Mrs. Whatsit is traveling, but she’ll be back soon. Meanwhile, I’m spending a lot of time thinking about this essay by Martin Shaw. In it, he says:
“WHAT IF WE reframed “living with uncertainty” to “navigating mystery”? There’s more energy in that phrase. The hum of imaginative voltage. And is our life not a mystery school, a seat of earthy instruction?
There are few tales worth remembering that don’t have uncertainty woven into them. Without uncertainty we have mission statements not myth. We have polemic not poetry, sign not symbol. There’s no depth when we are already floating above true human experience. And true human experience has always involved ambiguity, paradox, and eventually the need for sheer pluck. Uncertainty doesn’t feel sexy, I admit. It can derail confidence, make us neurotic, doubt ourselves. But mythic intelligence suggests we have to negotiate such terrain for a story of worth to surround us. I don’t say this lightly; it has real testing attached.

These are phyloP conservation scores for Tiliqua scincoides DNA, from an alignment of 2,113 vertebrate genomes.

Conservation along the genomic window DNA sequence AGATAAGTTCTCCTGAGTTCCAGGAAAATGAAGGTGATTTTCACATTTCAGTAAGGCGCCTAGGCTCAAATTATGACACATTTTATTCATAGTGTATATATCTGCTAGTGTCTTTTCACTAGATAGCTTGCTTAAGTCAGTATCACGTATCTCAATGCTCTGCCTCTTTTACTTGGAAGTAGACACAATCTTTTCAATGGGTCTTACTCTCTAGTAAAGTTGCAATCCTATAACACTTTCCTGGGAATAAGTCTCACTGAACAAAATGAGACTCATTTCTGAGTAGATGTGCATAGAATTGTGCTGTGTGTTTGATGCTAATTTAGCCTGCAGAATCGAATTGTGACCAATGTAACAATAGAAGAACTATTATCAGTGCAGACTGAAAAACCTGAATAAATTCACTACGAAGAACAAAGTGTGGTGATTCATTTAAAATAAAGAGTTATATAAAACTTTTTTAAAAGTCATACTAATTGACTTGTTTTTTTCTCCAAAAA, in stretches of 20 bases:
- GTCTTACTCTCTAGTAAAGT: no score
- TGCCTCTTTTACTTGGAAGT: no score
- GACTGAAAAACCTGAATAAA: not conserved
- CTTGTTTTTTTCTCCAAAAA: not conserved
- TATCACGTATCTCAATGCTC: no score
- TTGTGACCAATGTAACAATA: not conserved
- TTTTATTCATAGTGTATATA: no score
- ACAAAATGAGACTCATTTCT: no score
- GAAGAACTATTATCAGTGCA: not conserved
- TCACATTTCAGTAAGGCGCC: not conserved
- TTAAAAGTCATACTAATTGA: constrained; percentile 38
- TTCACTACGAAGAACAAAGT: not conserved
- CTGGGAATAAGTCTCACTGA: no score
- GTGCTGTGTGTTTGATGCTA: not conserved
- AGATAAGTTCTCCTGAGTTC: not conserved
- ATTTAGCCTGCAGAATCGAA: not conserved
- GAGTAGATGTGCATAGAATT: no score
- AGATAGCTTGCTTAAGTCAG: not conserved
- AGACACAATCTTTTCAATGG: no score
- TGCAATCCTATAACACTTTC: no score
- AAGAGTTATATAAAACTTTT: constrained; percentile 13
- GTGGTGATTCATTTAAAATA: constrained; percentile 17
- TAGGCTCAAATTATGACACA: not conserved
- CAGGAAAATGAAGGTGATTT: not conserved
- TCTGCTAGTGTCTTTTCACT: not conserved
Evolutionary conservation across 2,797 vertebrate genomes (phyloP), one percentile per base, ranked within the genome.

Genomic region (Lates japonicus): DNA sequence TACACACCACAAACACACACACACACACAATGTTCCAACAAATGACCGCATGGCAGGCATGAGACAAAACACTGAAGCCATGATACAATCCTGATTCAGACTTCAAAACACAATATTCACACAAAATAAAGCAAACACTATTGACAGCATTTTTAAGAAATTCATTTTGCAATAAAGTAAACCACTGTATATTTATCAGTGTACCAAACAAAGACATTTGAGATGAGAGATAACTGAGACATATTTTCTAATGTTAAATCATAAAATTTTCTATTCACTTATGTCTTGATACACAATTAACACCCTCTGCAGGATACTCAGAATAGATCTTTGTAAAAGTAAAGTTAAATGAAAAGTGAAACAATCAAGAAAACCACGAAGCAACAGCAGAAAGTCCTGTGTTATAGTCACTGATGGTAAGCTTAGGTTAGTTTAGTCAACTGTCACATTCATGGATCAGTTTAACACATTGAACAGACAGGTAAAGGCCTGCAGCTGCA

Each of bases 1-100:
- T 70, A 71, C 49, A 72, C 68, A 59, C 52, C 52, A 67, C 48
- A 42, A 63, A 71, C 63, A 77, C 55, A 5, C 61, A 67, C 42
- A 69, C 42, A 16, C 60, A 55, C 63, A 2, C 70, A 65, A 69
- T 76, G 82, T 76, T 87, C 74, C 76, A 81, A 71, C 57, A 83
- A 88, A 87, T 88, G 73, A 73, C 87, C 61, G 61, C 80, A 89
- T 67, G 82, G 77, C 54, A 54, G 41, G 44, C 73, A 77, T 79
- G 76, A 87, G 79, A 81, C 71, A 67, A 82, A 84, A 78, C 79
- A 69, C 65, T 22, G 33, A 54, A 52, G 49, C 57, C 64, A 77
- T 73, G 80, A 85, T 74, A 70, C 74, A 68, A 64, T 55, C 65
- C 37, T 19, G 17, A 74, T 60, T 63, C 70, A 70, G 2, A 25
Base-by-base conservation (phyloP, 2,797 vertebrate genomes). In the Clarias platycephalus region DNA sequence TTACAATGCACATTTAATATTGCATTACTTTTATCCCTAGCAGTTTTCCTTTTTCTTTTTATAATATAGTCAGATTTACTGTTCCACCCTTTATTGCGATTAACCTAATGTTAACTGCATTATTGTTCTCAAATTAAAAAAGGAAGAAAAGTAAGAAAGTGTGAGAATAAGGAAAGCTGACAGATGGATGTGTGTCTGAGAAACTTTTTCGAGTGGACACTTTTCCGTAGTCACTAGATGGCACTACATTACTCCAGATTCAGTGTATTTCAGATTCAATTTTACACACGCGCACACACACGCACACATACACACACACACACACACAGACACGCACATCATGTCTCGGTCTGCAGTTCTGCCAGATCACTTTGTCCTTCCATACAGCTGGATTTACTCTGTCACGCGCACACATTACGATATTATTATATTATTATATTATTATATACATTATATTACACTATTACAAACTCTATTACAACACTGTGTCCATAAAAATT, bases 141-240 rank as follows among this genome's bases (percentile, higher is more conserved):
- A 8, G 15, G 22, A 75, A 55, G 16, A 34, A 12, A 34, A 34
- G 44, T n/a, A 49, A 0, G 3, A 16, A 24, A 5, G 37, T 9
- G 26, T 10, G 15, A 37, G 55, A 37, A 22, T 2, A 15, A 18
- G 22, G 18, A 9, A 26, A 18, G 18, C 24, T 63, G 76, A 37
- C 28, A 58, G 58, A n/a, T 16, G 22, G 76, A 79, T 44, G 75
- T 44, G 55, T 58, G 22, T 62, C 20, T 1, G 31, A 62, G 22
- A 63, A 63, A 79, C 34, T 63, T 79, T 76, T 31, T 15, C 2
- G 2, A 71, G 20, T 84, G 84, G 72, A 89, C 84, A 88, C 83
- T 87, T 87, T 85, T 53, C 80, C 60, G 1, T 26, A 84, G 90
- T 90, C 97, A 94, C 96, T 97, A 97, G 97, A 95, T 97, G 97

The Handless Maiden, alone in the dark forest—she knows uncertainty. Odysseus, trying to get back to Ithaca—he knows uncertainty. The Firebird caged by a Russian Tzar—she knows uncertainty. Uncertainty is a jittery passport to the kingdom of the living, inevitable for all. Having lived half a century in its energy field, I make no pretense to like it much. But understand it? See its value? I do.
But to navigate mystery is not the same thing as living with uncertainty. It doesn’t contain the hallmarks of manic overconfidence or gnawing anxiety. It’s the blue feather in the magpie’s tale. Hard to glimpse without attention. There’s no franchise or hashtag attached. Navigating mystery humbles us, reminds us with every step that we don’t know everything, are not, in fact, the masters of all.”